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TARA, Temor, Temhuir, or Temoria, is intimately connected with the early religion of Ireland, and has been associated with singular theories. As Tea-mur, it was the mount or home of Queen Tea, wife of the Milesian King Heremon. The centre of Druidical song and power, the seat of ancient royalty, Tara was a favourite subject of glorification by ancient annalists, and has been immortalized in the poem of Moore. But, while bards record

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a great assembly being held there 921 B.C., Dr. Petrie, the eminent antiquary, is disposed to regard the place as existing only between 200 and 300 years after Christ.

The high civilization at Tara has been a favourite subject for Bards. The old lady guide at Tara told us that only gold and silver vessels were used at the banquets. Dr. Ledwich laughs at the yarns about its twenty-seven kitchens, and its amazing bill of daily fare. He assures us that the story of Tara rests only upon the fragment of a fragment in the Seabright collection, that had neither the name of its author nor a date. The earliest Romish ecclesiastics, and mediæval writers, knew nothing of early Irish culture or wealth.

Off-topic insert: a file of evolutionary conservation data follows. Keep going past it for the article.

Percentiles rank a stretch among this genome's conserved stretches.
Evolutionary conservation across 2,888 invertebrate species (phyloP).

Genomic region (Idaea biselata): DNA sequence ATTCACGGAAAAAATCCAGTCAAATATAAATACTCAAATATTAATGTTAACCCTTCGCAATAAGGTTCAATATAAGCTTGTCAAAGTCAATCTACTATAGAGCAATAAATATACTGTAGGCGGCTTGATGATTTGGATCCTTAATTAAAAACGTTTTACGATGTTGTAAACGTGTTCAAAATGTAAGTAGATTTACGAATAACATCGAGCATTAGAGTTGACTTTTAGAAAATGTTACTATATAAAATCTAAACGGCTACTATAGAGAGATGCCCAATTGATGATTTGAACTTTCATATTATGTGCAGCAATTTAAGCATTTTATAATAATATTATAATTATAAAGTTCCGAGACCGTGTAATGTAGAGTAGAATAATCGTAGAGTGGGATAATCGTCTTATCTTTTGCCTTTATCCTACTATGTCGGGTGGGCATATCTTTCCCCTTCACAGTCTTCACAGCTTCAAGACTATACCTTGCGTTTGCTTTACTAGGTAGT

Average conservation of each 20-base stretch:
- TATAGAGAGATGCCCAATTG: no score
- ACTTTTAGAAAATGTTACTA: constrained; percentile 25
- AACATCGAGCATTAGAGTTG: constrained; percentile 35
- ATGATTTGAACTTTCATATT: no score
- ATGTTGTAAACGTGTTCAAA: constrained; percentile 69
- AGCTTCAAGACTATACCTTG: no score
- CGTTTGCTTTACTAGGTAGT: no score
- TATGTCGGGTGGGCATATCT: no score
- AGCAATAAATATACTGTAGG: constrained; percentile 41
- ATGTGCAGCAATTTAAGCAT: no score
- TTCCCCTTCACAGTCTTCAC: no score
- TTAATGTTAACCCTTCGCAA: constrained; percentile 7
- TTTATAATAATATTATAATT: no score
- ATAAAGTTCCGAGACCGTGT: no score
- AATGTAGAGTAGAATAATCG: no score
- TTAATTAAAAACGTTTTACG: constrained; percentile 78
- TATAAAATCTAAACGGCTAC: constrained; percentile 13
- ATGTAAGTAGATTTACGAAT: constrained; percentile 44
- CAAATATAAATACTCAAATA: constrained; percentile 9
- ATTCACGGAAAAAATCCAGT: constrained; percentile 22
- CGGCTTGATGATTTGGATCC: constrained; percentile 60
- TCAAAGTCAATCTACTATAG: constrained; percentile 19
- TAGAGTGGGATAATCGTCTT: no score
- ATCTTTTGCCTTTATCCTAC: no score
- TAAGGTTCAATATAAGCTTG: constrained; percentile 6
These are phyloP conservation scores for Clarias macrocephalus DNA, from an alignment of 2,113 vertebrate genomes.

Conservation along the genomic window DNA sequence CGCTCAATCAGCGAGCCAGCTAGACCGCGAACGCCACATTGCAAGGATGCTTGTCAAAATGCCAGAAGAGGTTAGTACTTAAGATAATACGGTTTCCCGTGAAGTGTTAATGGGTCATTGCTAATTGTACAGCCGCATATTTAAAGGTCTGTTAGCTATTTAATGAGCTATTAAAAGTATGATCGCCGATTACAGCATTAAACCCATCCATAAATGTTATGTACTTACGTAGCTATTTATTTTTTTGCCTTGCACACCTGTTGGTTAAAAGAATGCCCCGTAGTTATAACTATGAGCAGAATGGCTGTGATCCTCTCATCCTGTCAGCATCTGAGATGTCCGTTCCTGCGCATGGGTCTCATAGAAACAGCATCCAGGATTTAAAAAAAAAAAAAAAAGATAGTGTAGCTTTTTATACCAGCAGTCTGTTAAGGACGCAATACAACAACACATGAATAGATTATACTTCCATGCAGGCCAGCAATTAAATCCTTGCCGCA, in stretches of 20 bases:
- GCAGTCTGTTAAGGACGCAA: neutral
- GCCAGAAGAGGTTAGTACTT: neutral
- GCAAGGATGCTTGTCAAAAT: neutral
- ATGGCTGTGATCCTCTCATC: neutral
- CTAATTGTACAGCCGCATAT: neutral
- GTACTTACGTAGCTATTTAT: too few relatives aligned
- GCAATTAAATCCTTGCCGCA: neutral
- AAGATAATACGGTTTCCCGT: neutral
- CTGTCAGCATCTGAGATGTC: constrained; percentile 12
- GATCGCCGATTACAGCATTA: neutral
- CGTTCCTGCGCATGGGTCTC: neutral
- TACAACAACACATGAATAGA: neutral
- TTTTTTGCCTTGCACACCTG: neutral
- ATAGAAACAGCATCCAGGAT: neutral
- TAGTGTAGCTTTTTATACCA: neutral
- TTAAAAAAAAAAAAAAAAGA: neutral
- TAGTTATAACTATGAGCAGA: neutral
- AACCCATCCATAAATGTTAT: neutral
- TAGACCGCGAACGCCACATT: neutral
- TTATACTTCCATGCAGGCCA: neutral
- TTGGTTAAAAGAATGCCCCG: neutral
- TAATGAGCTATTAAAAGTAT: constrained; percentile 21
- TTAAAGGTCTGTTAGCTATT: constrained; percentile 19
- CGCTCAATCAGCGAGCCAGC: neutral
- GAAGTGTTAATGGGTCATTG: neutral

We must refer to the works of Dr Petrie for a description of the several halls, mounds, raths, cairns, and tombs still to be traced, with distinguished appellations connect with heroes and prophets of old. The Feis, or Irish Parliaments, were wont to meet in the so-styled Banqueting Hall. An ancient Celtic bard had this account of the grave of the Queen that came from Spain--

"Tephi was her name! She excelled all virgins!
Wretched for him who had to entomb her.
Sixty feet of correct measurement
Were marked as a sepulchre to enshrine her."

The Tara stone, or the Dallan, Stone of Destiny, refer to by writers of the tenth century, is declared by Petrie to be the cylindrical obelisk still seen six feet of the ground, with other so called Druidical monuments. The tourist is shown the spot where Lucad the Druid burned in the house from which Benen, St Patrick disciple, had escaped. The story, as told in Latin Maccuthenius, contains one of the traditions connected with the reputed life of Ireland's apostle, and illustrates the contest at Tara between the Saint and the Druids--